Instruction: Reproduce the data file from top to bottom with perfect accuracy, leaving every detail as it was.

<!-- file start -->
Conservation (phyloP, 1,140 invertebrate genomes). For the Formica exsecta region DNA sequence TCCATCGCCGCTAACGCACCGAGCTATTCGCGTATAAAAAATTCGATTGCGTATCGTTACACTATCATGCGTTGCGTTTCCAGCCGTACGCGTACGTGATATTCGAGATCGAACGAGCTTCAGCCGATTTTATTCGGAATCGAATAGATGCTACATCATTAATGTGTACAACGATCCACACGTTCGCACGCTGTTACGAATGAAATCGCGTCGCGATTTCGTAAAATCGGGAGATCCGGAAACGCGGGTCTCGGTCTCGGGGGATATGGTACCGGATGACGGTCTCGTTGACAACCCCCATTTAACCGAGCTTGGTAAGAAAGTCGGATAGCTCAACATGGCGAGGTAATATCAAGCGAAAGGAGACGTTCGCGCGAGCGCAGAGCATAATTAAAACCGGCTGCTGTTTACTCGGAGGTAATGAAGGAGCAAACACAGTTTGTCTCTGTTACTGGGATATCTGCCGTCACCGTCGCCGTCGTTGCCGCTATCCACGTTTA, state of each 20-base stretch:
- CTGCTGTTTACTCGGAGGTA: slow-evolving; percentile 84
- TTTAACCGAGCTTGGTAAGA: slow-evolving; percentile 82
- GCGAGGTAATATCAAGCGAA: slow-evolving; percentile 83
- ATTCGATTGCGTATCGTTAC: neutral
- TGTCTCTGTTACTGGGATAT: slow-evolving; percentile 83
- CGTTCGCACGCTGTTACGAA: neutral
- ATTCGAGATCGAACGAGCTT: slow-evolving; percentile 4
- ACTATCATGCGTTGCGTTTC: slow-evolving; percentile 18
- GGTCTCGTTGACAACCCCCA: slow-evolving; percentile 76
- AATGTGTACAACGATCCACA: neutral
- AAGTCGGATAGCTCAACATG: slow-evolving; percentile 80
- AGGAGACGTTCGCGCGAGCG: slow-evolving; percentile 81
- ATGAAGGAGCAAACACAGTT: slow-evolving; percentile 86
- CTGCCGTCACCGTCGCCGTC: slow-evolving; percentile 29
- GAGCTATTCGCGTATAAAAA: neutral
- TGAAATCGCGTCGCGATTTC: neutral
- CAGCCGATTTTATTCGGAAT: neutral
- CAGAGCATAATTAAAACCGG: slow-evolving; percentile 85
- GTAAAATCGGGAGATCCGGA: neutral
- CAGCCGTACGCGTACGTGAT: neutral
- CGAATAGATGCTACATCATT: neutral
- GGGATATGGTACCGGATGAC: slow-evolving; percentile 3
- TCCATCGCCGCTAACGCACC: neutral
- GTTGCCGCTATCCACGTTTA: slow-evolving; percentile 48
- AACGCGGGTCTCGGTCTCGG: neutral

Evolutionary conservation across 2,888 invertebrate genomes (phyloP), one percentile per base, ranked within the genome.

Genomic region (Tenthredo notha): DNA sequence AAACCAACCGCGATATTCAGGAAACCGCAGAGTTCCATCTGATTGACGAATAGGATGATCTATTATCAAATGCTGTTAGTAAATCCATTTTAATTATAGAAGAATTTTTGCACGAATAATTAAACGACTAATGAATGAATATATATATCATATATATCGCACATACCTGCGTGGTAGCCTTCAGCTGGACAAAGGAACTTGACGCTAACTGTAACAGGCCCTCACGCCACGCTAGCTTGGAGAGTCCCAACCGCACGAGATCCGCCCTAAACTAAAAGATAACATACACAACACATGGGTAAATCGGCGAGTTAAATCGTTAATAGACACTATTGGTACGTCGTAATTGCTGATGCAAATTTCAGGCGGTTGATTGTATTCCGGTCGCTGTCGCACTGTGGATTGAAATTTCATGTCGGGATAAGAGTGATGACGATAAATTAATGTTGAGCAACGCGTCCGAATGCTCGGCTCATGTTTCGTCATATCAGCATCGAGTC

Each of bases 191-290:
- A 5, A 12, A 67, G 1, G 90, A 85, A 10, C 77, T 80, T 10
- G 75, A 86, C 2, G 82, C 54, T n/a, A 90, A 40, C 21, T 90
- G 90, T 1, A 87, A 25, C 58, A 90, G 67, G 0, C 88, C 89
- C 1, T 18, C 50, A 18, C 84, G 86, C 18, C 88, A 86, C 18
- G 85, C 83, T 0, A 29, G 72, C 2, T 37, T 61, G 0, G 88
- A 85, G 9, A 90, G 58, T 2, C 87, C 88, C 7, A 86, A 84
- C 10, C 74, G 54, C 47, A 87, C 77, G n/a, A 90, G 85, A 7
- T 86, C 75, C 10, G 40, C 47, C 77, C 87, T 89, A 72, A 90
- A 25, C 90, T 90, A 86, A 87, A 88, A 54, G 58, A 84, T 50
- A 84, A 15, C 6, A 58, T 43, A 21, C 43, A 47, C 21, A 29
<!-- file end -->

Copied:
Conservation (phyloP, 1,140 invertebrate genomes). For the Formica exsecta region DNA sequence TCCATCGCCGCTAACGCACCGAGCTATTCGCGTATAAAAAATTCGATTGCGTATCGTTACACTATCATGCGTTGCGTTTCCAGCCGTACGCGTACGTGATATTCGAGATCGAACGAGCTTCAGCCGATTTTATTCGGAATCGAATAGATGCTACATCATTAATGTGTACAACGATCCACACGTTCGCACGCTGTTACGAATGAAATCGCGTCGCGATTTCGTAAAATCGGGAGATCCGGAAACGCGGGTCTCGGTCTCGGGGGATATGGTACCGGATGACGGTCTCGTTGACAACCCCCATTTAACCGAGCTTGGTAAGAAAGTCGGATAGCTCAACATGGCGAGGTAATATCAAGCGAAAGGAGACGTTCGCGCGAGCGCAGAGCATAATTAAAACCGGCTGCTGTTTACTCGGAGGTAATGAAGGAGCAAACACAGTTTGTCTCTGTTACTGGGATATCTGCCGTCACCGTCGCCGTCGTTGCCGCTATCCACGTTTA, state of each 20-base stretch:
- CTGCTGTTTACTCGGAGGTA: slow-evolving; percentile 84
- TTTAACCGAGCTTGGTAAGA: slow-evolving; percentile 82
- GCGAGGTAATATCAAGCGAA: slow-evolving; percentile 83
- ATTCGATTGCGTATCGTTAC: neutral
- TGTCTCTGTTACTGGGATAT: slow-evolving; percentile 83
- CGTTCGCACGCTGTTACGAA: neutral
- ATTCGAGATCGAACGAGCTT: slow-evolving; percentile 4
- ACTATCATGCGTTGCGTTTC: slow-evolving; percentile 18
- GGTCTCGTTGACAACCCCCA: slow-evolving; percentile 76
- AATGTGTACAACGATCCACA: neutral
- AAGTCGGATAGCTCAACATG: slow-evolving; percentile 80
- AGGAGACGTTCGCGCGAGCG: slow-evolving; percentile 81
- ATGAAGGAGCAAACACAGTT: slow-evolving; percentile 86
- CTGCCGTCACCGTCGCCGTC: slow-evolving; percentile 29
- GAGCTATTCGCGTATAAAAA: neutral
- TGAAATCGCGTCGCGATTTC: neutral
- CAGCCGATTTTATTCGGAAT: neutral
- CAGAGCATAATTAAAACCGG: slow-evolving; percentile 85
- GTAAAATCGGGAGATCCGGA: neutral
- CAGCCGTACGCGTACGTGAT: neutral
- CGAATAGATGCTACATCATT: neutral
- GGGATATGGTACCGGATGAC: slow-evolving; percentile 3
- TCCATCGCCGCTAACGCACC: neutral
- GTTGCCGCTATCCACGTTTA: slow-evolving; percentile 48
- AACGCGGGTCTCGGTCTCGG: neutral

Evolutionary conservation across 2,888 invertebrate genomes (phyloP), one percentile per base, ranked within the genome.

Genomic region (Tenthredo notha): DNA sequence AAACCAACCGCGATATTCAGGAAACCGCAGAGTTCCATCTGATTGACGAATAGGATGATCTATTATCAAATGCTGTTAGTAAATCCATTTTAATTATAGAAGAATTTTTGCACGAATAATTAAACGACTAATGAATGAATATATATATCATATATATCGCACATACCTGCGTGGTAGCCTTCAGCTGGACAAAGGAACTTGACGCTAACTGTAACAGGCCCTCACGCCACGCTAGCTTGGAGAGTCCCAACCGCACGAGATCCGCCCTAAACTAAAAGATAACATACACAACACATGGGTAAATCGGCGAGTTAAATCGTTAATAGACACTATTGGTACGTCGTAATTGCTGATGCAAATTTCAGGCGGTTGATTGTATTCCGGTCGCTGTCGCACTGTGGATTGAAATTTCATGTCGGGATAAGAGTGATGACGATAAATTAATGTTGAGCAACGCGTCCGAATGCTCGGCTCATGTTTCGTCATATCAGCATCGAGTC

Each of bases 191-290:
- A 5, A 12, A 67, G 1, G 90, A 85, A 10, C 77, T 80, T 10
- G 75, A 86, C 2, G 82, C 54, T n/a, A 90, A 40, C 21, T 90
- G 90, T 1, A 87, A 25, C 58, A 90, G 67, G 0, C 88, C 89
- C 1, T 18, C 50, A 18, C 84, G 86, C 18, C 88, A 86, C 18
- G 85, C 83, T 0, A 29, G 72, C 2, T 37, T 61, G 0, G 88
- A 85, G 9, A 90, G 58, T 2, C 87, C 88, C 7, A 86, A 84
- C 10, C 74, G 54, C 47, A 87, C 77, G n/a, A 90, G 85, A 7
- T 86, C 75, C 10, G 40, C 47, C 77, C 87, T 89, A 72, A 90
- A 25, C 90, T 90, A 86, A 87, A 88, A 54, G 58, A 84, T 50
- A 84, A 15, C 6, A 58, T 43, A 21, C 43, A 47, C 21, A 29